We offer friendly service to all quilters, braiders, hookers and craftspeople with fabrics, books, patterns and Pfaff sewing machines and services. Find us on Facebook.


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Parris House Wool Works
Elizabeth Miller
546 Paris Hill Road
South Paris
This email address is being protected from spambots. You need JavaScript enabled to view it.
A home for all things traditional rug hooking with a contemporary aesthetic. Offering ongoing workshops, a second-Saturday monthly hook-in free to all, and an online community on Mighty Networks.


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Fiber & Vine
Kimberly Hamlin
402 Main St
We are a fun fiber arts and wine shop featuring a wide selection of yarn, felting and spinning fibers, tools and notions for knitting/crochet/felting, buttons, and handmade gift items. We can help you plan and troubleshoot your fiber projects.


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A Wrinkle in Thyme Farm
Mary Ann Haxton
106 Black Mountain Rd
A diversified farm and fiber enterprise from a 1850’s farmhouse, barns, fiber workshop and sugar house on 32 acres of fields, woods, and apple orchards. Offering incredibly soft home grown Maine fiber, yarn and supplies, fun felting kits, classes, farm visits, farm stays and retreats. 


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Hutton Handwovens
Hillary Hutton
277 Tower Rd
Knowledgeable weaver with over 40 years of experience. Custom cotton rugs, designed to your colors, dimensions and specifications. Visit website for patterns and inspiration.


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Pins & Needles Quilt Shop
Cheri Tompkins
157 Main St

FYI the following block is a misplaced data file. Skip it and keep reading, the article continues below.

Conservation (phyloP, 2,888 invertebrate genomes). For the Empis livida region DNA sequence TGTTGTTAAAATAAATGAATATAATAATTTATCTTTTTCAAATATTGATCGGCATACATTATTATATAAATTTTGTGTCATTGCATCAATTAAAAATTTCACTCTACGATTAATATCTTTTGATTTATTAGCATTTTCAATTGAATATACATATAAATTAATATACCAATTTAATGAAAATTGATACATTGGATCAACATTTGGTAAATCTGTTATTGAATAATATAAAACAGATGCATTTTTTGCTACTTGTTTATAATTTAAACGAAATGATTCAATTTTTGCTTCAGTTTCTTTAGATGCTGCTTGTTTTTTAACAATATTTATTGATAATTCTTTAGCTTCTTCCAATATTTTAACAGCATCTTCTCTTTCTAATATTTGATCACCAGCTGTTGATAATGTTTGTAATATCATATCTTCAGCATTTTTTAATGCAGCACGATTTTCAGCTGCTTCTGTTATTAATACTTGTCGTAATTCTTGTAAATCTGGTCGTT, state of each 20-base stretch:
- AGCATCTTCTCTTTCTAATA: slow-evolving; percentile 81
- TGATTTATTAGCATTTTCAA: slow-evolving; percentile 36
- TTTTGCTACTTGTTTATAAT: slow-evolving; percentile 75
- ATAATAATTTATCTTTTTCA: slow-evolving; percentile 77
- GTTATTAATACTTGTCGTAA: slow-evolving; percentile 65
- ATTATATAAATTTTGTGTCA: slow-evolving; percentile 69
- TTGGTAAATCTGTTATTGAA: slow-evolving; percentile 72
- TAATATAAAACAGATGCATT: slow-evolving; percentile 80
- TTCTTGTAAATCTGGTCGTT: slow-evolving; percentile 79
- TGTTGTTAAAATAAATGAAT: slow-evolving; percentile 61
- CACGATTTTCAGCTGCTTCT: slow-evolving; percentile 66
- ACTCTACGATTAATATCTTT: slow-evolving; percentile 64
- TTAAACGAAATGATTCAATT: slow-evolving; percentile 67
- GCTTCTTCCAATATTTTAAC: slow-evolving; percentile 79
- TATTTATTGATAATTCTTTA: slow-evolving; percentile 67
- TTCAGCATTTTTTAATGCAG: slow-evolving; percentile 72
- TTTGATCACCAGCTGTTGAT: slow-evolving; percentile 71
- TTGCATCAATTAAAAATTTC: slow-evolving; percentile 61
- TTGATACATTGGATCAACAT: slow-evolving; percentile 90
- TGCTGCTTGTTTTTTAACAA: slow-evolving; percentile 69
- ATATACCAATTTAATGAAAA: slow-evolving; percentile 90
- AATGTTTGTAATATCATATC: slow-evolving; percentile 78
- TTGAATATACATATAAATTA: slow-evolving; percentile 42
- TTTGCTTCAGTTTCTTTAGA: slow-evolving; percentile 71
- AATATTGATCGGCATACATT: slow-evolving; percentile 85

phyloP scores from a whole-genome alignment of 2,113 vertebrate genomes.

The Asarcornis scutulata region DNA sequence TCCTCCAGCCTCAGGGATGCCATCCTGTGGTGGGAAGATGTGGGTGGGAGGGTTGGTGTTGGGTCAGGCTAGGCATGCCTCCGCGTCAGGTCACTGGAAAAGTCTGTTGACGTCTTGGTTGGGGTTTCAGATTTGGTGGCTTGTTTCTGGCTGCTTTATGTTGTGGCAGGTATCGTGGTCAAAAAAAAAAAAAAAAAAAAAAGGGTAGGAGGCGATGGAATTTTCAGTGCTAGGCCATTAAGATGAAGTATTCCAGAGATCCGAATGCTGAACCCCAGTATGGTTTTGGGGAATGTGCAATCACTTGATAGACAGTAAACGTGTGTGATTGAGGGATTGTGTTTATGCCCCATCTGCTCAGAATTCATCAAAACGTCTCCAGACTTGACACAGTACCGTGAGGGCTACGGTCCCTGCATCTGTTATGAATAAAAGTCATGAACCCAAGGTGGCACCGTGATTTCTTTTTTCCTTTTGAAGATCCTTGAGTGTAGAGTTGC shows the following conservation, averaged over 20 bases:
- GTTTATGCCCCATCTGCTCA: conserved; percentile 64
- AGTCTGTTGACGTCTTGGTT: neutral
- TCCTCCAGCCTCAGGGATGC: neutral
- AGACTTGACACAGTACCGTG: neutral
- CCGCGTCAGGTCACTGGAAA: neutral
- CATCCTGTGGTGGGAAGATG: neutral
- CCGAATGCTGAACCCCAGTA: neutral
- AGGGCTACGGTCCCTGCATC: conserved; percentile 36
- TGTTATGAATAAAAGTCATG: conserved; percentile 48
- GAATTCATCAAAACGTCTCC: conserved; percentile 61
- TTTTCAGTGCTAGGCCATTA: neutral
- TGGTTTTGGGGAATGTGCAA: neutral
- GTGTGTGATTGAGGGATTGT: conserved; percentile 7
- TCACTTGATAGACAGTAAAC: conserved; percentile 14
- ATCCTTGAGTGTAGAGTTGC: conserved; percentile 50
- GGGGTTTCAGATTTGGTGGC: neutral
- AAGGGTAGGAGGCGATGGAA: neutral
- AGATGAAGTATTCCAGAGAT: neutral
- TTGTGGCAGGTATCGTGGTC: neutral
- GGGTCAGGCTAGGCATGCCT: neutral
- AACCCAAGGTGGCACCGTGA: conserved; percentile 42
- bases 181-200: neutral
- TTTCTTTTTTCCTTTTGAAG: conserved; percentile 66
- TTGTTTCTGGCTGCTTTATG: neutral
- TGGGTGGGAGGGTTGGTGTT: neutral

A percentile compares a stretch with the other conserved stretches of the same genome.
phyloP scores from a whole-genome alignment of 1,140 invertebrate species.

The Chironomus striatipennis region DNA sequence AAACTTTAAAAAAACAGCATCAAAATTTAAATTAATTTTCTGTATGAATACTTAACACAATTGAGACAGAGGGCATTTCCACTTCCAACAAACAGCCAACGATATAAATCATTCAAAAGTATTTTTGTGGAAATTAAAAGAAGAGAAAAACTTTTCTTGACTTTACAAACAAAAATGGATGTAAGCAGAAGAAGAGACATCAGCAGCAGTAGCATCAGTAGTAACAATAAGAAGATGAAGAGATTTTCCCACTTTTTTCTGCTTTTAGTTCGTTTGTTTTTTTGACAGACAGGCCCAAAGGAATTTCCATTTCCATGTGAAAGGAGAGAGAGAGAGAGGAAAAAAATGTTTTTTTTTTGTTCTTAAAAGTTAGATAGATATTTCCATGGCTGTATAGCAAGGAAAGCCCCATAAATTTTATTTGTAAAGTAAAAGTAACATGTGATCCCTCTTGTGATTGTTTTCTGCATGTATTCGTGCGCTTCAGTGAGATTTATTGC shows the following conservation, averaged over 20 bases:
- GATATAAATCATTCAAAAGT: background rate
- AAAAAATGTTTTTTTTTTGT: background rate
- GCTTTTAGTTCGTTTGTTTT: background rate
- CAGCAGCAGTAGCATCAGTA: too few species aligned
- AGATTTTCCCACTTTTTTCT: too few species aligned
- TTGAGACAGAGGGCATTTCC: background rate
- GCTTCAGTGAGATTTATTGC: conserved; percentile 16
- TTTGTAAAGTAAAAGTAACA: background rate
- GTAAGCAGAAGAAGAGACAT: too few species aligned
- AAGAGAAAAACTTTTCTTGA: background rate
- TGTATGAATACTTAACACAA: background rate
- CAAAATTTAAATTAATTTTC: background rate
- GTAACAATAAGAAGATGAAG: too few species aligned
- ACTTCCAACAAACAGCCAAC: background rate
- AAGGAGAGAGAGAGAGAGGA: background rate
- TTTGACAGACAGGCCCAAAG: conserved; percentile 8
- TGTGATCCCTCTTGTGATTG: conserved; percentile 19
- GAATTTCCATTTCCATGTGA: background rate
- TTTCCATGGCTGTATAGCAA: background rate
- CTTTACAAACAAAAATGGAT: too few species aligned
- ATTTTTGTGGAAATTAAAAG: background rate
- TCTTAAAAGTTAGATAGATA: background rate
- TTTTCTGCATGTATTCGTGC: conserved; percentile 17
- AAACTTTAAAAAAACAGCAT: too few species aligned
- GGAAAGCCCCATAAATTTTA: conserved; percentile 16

Proudly serving the greater Farmington area since the early 90’s with fabrics, books, quilting notions, patterns and more. My shop began in my home and moved to a quaint historic building in downtown Farmington when I outgrew my space.


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Two Imagine Studios
Meredith Mustard and Judy Tollefson
173 Mosher Hill Rd
Art you can wear. Hand-printed fabric. Artist books, collage and paintings. We welcome you to share in this creative exchange—the result of our 40 year collaboration. Call ahead to arrange a fabric printing demo and to try on the cool Wearable Art.


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Dark Star Fabrics
Deb and Rachelle Knight
30 Main St
A mother-daughter retail and online fabric and quilting shop selling creative fabrics for quilters and fabric lovers.


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Hugh Verrier Studio
Hugh Verrier
991 Arnold Trail
I use a unique art technique to create sculptural paper birds using formed paper with watercolors. The effect is similar to bas relief resulting in a lifelike “dimensional” watercolor painting. Visitors are welcome. Please call ahead.


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Jill Snyder Wallace’s Studio
Jill Snyder Wallace
Carrabassett Valley
“Nature” and “fragility” have become the focus of my mixed-media fiber art since moving full-time to rural Carrabassett Valley in 2018. The delicate work is both two- and three-dimensional in format. Vintage textiles and objects are often incorporated along with embroidery techniques to create thought-provoking visual experiences for the viewer. Best to visit in Summer or Fall. Please call ahead.